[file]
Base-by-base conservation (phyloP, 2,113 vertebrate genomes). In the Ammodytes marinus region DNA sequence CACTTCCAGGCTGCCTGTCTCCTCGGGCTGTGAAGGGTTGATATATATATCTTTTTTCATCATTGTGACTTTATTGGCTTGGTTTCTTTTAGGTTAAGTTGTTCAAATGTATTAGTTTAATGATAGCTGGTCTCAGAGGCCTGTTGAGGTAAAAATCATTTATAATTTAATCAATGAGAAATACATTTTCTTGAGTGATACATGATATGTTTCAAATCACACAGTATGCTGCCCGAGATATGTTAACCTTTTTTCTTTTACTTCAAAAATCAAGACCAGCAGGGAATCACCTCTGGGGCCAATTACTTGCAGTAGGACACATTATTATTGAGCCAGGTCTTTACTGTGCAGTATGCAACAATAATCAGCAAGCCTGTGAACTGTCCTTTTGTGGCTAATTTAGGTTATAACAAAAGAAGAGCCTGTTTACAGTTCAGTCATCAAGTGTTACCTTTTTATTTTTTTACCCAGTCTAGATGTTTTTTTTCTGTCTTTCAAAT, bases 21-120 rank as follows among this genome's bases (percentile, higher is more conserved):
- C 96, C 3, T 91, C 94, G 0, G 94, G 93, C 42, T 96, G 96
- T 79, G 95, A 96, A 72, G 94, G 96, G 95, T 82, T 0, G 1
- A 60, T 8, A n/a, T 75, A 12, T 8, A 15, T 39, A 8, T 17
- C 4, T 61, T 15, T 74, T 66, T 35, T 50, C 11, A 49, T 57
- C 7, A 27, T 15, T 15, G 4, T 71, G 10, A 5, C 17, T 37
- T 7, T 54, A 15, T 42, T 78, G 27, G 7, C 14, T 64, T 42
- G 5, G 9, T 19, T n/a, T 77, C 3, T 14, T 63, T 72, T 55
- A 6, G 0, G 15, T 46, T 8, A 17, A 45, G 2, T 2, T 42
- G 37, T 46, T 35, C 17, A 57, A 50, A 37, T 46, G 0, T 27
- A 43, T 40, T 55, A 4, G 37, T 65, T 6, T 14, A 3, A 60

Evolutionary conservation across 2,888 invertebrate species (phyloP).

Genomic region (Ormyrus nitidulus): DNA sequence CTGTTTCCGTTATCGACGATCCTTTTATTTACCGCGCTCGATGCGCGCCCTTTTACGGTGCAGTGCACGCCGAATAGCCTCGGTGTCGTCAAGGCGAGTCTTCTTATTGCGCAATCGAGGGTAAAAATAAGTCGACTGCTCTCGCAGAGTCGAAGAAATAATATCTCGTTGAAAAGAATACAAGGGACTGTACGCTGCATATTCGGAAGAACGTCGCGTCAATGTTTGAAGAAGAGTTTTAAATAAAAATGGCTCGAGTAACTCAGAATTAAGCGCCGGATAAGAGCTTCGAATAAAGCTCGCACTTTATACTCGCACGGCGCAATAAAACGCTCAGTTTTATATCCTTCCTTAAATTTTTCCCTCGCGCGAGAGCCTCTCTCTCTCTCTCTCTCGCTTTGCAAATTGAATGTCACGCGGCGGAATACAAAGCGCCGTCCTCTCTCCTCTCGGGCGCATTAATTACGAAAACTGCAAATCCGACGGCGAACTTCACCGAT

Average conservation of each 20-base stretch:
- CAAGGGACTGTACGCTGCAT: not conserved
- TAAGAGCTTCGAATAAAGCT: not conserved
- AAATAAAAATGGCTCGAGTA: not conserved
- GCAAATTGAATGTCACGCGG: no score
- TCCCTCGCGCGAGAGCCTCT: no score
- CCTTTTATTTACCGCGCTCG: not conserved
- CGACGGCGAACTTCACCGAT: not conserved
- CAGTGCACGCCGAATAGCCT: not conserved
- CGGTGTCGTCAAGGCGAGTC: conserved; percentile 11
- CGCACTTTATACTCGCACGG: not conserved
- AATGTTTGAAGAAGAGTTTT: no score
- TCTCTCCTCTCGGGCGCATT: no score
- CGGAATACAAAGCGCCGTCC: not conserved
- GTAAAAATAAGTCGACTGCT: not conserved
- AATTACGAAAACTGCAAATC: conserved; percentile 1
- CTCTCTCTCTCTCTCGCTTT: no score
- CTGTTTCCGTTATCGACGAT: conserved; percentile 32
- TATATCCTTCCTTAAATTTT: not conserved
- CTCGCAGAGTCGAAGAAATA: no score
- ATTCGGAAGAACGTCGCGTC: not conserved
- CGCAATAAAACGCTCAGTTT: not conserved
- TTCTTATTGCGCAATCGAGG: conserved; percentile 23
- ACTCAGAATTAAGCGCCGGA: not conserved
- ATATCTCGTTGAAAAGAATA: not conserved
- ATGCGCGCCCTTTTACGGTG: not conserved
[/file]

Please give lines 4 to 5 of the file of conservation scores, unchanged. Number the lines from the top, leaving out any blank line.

- A 60, T 8, A n/a, T 75, A 12, T 8, A 15, T 39, A 8, T 17
- C 4, T 61, T 15, T 74, T 66, T 35, T 50, C 11, A 49, T 57